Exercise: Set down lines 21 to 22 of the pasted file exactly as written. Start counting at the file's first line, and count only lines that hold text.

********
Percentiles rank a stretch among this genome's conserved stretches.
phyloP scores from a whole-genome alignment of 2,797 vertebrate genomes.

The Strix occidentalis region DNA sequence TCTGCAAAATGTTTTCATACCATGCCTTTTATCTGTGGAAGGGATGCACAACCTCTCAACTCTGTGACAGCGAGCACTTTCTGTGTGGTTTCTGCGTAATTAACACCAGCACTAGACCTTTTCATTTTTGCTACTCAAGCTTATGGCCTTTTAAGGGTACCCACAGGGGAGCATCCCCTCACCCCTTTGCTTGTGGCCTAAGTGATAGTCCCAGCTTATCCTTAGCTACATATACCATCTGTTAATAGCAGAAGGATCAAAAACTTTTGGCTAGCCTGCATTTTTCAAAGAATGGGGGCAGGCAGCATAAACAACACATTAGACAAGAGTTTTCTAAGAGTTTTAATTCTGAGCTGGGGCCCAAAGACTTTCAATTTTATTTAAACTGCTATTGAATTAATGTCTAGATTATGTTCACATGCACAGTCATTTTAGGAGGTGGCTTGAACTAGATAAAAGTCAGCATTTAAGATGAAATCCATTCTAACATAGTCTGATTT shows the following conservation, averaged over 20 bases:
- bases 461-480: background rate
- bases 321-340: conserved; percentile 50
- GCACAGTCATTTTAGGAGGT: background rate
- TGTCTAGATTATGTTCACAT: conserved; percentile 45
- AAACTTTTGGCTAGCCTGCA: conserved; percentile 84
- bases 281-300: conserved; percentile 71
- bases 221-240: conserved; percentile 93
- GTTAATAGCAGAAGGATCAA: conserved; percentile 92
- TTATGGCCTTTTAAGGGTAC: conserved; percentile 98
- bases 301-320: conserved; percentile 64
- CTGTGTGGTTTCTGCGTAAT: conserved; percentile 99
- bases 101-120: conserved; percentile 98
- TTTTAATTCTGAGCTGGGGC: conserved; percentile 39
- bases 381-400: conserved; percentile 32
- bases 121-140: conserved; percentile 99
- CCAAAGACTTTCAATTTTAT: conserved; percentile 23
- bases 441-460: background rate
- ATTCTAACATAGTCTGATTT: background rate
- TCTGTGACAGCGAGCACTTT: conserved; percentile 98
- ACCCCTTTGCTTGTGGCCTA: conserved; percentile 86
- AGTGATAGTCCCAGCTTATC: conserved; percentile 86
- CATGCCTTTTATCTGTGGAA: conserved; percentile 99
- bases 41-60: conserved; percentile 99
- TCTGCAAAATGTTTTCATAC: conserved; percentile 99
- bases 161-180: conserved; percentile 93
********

- ATTCTAACATAGTCTGATTT: background rate
- TCTGTGACAGCGAGCACTTT: conserved; percentile 98